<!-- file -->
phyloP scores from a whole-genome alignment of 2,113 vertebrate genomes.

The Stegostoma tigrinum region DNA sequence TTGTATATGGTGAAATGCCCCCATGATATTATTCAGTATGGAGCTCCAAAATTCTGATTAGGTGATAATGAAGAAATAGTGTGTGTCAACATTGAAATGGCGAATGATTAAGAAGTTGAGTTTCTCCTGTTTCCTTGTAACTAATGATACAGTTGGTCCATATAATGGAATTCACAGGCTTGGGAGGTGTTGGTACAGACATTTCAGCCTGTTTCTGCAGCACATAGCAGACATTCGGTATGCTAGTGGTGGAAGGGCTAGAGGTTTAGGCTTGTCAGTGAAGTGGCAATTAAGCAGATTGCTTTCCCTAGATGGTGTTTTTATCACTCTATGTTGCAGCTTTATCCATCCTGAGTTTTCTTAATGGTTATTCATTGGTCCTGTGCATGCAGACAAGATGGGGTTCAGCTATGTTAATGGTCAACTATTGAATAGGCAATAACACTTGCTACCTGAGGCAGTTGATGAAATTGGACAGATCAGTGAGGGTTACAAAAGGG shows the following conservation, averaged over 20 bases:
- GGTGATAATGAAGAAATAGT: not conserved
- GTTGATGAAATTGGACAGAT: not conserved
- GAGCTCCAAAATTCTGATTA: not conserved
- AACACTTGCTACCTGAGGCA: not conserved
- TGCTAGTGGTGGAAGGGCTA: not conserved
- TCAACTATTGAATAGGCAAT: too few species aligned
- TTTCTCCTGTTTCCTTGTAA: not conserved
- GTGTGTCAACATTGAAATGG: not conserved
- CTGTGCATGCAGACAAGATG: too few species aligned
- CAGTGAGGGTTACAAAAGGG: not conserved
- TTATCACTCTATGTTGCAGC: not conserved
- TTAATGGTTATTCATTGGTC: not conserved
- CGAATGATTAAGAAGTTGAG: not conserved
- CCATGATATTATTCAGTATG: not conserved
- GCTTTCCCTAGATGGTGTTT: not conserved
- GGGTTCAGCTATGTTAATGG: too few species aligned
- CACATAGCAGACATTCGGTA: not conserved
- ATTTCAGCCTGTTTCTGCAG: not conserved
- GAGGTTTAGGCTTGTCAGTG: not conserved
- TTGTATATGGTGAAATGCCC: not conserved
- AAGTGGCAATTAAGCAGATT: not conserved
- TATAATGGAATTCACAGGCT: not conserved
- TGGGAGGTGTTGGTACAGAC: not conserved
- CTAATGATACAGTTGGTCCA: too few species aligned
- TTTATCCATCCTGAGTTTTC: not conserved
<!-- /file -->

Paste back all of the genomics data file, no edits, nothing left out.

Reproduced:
phyloP scores from a whole-genome alignment of 2,113 vertebrate genomes.

The Stegostoma tigrinum region DNA sequence TTGTATATGGTGAAATGCCCCCATGATATTATTCAGTATGGAGCTCCAAAATTCTGATTAGGTGATAATGAAGAAATAGTGTGTGTCAACATTGAAATGGCGAATGATTAAGAAGTTGAGTTTCTCCTGTTTCCTTGTAACTAATGATACAGTTGGTCCATATAATGGAATTCACAGGCTTGGGAGGTGTTGGTACAGACATTTCAGCCTGTTTCTGCAGCACATAGCAGACATTCGGTATGCTAGTGGTGGAAGGGCTAGAGGTTTAGGCTTGTCAGTGAAGTGGCAATTAAGCAGATTGCTTTCCCTAGATGGTGTTTTTATCACTCTATGTTGCAGCTTTATCCATCCTGAGTTTTCTTAATGGTTATTCATTGGTCCTGTGCATGCAGACAAGATGGGGTTCAGCTATGTTAATGGTCAACTATTGAATAGGCAATAACACTTGCTACCTGAGGCAGTTGATGAAATTGGACAGATCAGTGAGGGTTACAAAAGGG shows the following conservation, averaged over 20 bases:
- GGTGATAATGAAGAAATAGT: not conserved
- GTTGATGAAATTGGACAGAT: not conserved
- GAGCTCCAAAATTCTGATTA: not conserved
- AACACTTGCTACCTGAGGCA: not conserved
- TGCTAGTGGTGGAAGGGCTA: not conserved
- TCAACTATTGAATAGGCAAT: too few species aligned
- TTTCTCCTGTTTCCTTGTAA: not conserved
- GTGTGTCAACATTGAAATGG: not conserved
- CTGTGCATGCAGACAAGATG: too few species aligned
- CAGTGAGGGTTACAAAAGGG: not conserved
- TTATCACTCTATGTTGCAGC: not conserved
- TTAATGGTTATTCATTGGTC: not conserved
- CGAATGATTAAGAAGTTGAG: not conserved
- CCATGATATTATTCAGTATG: not conserved
- GCTTTCCCTAGATGGTGTTT: not conserved
- GGGTTCAGCTATGTTAATGG: too few species aligned
- CACATAGCAGACATTCGGTA: not conserved
- ATTTCAGCCTGTTTCTGCAG: not conserved
- GAGGTTTAGGCTTGTCAGTG: not conserved
- TTGTATATGGTGAAATGCCC: not conserved
- AAGTGGCAATTAAGCAGATT: not conserved
- TATAATGGAATTCACAGGCT: not conserved
- TGGGAGGTGTTGGTACAGAC: not conserved
- CTAATGATACAGTTGGTCCA: too few species aligned
- TTTATCCATCCTGAGTTTTC: not conserved